The Eritrean government is reportedly sending some leaders of the Eritrean Orthodox Church to military training camps, a persecution watchdog group reported.
On Thursday, a small number of church priests and deacons were given replacement identity cards, exempting them from military training, but the majority of church leaders did not receive the updated identity cards and are now required to go to military training camps, according to International Christian Concern.
The largest Eritrean Orthodox Church in the country, St. Mary, is located in capital city Asmara. St. Mary had 96 ministers, but only 10 of them were issued IDs that exempted them from military training.
Similarly, in rural areas, where most Orthodox churches are located, the maximum number of priests and deacons allowed to serve in any church is 10. The rest are expected to report for military service if they are under the age of 50.
Besides churches, the new campaign also forces many in Orthodox monasteries to be conscripted into the army.
In 2006, the Eritrean government had informed churches of its decision to rescind a long-standing exemption of clerics from compulsory military service.
The Roman Catholic Church in Eritrea was the only church to express strong public opposition to the unprecedented action.
In contrast, top leaders of the Eritrean Orthodox Church, who were hand-picked by the government, readily agreed to the new policy. As a result, officials are now forcibly recruiting church ministers into military service on a wide scale.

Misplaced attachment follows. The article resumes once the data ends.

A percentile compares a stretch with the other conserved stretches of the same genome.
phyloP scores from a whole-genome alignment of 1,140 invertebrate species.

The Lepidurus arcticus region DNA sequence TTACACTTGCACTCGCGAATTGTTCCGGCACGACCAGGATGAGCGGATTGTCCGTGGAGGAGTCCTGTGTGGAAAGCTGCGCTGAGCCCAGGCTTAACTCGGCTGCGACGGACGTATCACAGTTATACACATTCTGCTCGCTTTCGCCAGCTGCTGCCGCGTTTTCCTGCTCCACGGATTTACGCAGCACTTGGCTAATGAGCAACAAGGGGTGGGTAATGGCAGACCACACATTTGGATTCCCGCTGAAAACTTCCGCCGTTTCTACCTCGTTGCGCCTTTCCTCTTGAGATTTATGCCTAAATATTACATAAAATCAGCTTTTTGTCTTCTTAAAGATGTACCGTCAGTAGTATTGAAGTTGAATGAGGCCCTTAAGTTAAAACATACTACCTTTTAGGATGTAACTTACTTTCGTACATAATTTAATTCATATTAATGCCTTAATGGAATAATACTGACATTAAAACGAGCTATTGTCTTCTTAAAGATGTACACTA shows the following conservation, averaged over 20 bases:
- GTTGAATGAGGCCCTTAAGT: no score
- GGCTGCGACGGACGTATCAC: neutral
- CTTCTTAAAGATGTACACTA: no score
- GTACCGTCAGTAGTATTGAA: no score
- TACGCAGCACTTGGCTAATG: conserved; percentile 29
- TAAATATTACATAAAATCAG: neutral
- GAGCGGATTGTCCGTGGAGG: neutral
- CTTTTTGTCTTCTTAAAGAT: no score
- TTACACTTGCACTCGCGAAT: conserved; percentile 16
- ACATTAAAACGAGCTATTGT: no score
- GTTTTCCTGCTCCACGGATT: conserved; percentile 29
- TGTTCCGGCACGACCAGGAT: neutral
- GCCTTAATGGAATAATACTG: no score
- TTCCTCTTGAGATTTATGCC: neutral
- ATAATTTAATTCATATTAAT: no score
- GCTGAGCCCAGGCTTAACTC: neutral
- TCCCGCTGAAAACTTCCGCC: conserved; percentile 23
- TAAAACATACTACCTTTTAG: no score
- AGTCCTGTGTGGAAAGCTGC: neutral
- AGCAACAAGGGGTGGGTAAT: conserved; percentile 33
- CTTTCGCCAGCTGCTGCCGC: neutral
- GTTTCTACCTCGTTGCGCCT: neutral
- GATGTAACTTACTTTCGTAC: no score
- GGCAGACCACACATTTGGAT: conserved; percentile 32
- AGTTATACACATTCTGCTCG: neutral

The persecution of the Orthodox Church is a relatively new move by the Eritrean government. Previously, officials focused crackdown efforts on "unregistered churches," which are mainly evangelical.
But over the last two years, the government has tightened its grip on the Eritrean Orthodox Church, the oldest and most established religious institution in the country.
His Holiness Patriarch Abune Antonios, the head of the Eritrean Orthodox Church, has been under house arrest since January 2006 after he openly criticized the government's interference in church affairs. The government also responded by replacing him with a hand-picked pontiff.
Almost 45 percent of the Eritrean population belongs to the Eritrean Orthodox Church.
The U.S. Commission on International Religious Freedom has for three straight years listed Eritrea under "Countries of Particular Concern" (CPCs) – the label given to the worst religious freedom violators.
It is estimated that some 2,000 Christians are currently detained without trial or charge in Eritrea with some in metal containers and others routinely tortured.